While the invention has been illustrated and described in detail in the drawings and foregoing description, the same is to be considered as illustrative and not restrictive in character, it being understood that only the preferred embodiment has been shown and described and that all changes and modifications that come within the spirit of the invention are desired to be protected.
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|U.S. Classification||606/246, 606/328, 606/278, 606/287, 606/266, 606/300|
|International Classification||A61F2/00, A61B17/70|
|Cooperative Classification||A61B17/7044, A61B17/7035, A61B17/7007, A61F2002/30347, A61F2220/0033, A61B17/7041, A61B17/701, A61F2230/005, A61F2002/30171|
|European Classification||A61B17/70B1E, A61B17/70B1C4, A61B17/70B6|
|Aug 13, 1997||AS||Assignment|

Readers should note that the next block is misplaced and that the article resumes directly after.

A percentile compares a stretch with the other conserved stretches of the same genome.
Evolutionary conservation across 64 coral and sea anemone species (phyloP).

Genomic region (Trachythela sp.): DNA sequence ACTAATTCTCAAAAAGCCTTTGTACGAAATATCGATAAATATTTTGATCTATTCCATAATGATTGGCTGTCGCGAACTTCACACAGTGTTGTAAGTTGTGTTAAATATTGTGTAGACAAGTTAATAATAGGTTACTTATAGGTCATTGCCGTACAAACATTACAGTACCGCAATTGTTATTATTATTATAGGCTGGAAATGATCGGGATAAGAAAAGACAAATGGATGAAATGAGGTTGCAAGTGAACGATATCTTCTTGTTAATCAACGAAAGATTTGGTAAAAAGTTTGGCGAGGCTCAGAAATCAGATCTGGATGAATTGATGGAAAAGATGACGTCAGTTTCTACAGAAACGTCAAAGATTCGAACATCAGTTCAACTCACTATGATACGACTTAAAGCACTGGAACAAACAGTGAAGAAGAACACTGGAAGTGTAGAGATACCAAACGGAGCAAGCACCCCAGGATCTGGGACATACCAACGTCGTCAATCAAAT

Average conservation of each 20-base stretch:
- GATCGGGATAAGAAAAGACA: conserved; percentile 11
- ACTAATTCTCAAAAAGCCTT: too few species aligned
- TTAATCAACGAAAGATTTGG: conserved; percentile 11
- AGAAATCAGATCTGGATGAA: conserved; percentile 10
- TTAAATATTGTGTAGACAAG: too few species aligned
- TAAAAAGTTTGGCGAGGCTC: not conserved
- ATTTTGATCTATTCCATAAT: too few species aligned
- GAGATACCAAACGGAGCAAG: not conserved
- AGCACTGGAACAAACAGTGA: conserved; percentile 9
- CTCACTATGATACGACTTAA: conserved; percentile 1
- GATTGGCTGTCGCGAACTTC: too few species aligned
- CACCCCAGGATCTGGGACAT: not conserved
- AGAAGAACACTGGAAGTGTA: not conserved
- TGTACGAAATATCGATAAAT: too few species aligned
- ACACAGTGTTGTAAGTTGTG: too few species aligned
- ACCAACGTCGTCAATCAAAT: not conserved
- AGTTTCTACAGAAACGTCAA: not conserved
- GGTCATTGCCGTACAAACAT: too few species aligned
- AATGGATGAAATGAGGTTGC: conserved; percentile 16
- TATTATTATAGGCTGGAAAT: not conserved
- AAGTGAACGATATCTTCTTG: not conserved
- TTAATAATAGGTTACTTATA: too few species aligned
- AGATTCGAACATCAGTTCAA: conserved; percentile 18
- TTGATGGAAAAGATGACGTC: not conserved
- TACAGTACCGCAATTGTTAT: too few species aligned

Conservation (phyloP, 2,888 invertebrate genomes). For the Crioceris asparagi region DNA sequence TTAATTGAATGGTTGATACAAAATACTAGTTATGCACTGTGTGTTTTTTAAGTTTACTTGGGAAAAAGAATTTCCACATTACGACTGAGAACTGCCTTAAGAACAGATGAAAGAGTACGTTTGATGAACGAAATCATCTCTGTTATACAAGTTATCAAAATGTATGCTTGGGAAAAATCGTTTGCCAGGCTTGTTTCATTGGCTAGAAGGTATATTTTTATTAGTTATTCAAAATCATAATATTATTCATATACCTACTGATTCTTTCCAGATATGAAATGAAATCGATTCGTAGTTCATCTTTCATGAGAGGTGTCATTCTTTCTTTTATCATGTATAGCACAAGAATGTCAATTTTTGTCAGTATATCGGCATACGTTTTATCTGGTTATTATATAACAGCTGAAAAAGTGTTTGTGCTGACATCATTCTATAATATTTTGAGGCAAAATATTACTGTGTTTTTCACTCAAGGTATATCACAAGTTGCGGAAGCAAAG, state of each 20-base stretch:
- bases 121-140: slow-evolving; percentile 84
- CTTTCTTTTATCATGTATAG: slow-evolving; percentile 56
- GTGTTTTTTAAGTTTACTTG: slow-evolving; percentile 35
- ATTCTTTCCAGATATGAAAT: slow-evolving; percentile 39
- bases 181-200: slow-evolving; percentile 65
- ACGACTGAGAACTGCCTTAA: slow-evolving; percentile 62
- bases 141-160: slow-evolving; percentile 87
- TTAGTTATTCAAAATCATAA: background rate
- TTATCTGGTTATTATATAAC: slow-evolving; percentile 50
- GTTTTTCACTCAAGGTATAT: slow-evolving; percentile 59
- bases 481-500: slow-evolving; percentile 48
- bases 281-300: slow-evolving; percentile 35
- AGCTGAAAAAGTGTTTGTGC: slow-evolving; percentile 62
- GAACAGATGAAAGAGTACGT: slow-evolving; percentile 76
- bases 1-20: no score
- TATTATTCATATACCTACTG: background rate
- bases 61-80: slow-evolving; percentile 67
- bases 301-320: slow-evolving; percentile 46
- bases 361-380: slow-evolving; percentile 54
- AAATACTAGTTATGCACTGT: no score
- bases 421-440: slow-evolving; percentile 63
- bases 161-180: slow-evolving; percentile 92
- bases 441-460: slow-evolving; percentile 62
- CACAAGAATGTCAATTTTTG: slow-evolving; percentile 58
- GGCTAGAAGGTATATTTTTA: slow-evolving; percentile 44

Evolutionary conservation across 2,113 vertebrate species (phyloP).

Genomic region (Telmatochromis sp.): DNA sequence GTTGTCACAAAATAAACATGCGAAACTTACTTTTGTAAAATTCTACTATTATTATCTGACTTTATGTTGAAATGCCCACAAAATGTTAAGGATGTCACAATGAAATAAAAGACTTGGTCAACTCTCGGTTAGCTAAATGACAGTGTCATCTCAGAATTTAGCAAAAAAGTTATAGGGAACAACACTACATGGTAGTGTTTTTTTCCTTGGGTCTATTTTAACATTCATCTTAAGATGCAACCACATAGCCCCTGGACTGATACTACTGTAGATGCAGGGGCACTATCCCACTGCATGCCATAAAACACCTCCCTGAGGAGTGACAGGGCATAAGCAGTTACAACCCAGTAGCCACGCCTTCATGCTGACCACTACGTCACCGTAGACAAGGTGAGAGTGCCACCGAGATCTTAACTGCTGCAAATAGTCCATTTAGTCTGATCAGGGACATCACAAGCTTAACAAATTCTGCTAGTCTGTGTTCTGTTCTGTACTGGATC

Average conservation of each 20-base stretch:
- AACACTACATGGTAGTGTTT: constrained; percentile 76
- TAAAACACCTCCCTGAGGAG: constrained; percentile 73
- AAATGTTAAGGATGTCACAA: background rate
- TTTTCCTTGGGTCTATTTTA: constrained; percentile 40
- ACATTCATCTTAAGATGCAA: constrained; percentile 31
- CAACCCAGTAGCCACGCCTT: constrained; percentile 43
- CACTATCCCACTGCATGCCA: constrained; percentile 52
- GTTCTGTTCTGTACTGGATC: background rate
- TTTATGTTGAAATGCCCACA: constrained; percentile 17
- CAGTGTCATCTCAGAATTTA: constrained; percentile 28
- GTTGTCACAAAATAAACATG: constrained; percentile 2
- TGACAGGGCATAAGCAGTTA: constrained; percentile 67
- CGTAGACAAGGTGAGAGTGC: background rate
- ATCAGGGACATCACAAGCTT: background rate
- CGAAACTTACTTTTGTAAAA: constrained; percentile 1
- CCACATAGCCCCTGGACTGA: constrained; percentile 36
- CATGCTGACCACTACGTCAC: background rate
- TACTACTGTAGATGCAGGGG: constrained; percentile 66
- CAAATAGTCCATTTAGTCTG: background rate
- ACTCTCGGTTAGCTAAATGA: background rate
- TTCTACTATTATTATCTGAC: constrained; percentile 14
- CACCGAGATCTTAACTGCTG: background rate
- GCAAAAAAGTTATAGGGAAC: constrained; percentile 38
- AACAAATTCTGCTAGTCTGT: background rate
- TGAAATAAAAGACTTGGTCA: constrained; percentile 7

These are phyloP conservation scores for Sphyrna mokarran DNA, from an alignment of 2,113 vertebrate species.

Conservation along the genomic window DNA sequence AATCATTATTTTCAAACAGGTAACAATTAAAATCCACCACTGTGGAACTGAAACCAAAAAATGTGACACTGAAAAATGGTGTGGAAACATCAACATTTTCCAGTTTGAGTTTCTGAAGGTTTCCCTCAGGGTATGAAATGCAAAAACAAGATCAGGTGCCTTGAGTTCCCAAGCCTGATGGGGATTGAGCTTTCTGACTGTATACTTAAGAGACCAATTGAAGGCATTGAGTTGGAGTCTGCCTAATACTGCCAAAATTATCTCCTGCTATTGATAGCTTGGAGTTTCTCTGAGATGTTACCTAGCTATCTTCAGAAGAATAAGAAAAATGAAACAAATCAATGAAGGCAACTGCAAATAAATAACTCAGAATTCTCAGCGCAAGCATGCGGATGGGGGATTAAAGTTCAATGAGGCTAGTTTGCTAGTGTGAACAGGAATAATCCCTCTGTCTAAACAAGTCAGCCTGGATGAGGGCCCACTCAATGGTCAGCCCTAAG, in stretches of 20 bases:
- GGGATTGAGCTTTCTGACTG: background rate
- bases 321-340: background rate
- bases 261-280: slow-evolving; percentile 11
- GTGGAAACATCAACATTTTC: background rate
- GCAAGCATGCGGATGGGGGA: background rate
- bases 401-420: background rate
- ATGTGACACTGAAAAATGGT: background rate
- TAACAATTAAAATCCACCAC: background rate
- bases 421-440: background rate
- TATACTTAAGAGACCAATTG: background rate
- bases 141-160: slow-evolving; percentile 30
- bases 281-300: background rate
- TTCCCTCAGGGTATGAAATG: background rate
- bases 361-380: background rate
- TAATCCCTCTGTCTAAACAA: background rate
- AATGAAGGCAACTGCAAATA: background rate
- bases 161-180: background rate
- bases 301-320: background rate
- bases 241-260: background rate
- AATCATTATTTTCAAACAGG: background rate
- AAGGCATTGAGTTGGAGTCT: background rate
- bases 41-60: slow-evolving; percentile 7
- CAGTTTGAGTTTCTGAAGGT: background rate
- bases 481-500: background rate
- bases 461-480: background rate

Owner name: DANEK MEDICAL INC., TENNESSEE
Free format text: ASSIGNMENT OF ASSIGNORS INTEREST;ASSIGNOR:BERNSTEIN, AVI;REEL/FRAME:008668/0801
Effective date: 19970430
|Aug 18, 1997||AS||Assignment|
Owner name: DANEK MEDICAL INC., TENNESSEE
Free format text: ASSIGNMENT OF ASSIGNORS INTEREST;ASSIGNORS:YOUNG, STEWART;SIMONTON, ANDREW;MILLER, DAVID;AND OTHERS;REEL/FRAME:008681/0559;SIGNING DATES FROM 19970709 TO 19970721
|Sep 2, 1997||AS||Assignment|
Owner name: SDGI HOLDINGS, INC., DELAWARE
Free format text: ASSIGNMENT OF ASSIGNORS INTEREST;ASSIGNOR:DANEK MEDICAL, INC.;REEL/FRAME:008811/0663
Effective date: 19970626
|Jun 29, 2004||FPAY||Fee payment|
Year of fee payment: 4
|Dec 29, 2006||AS||Assignment|
Owner name: WARSAW ORTHOPEDIC, INC., INDIANA
Free format text: ASSIGNMENT OF ASSIGNORS INTEREST;ASSIGNOR:SDGI HOLDINGS, INC.;REEL/FRAME:018688/0760
Effective date: 20060428
|Jun 19, 2008||FPAY||Fee payment|
Year of fee payment: 8
|Jul 23, 2012||FPAY||Fee payment|
Year of fee payment: 12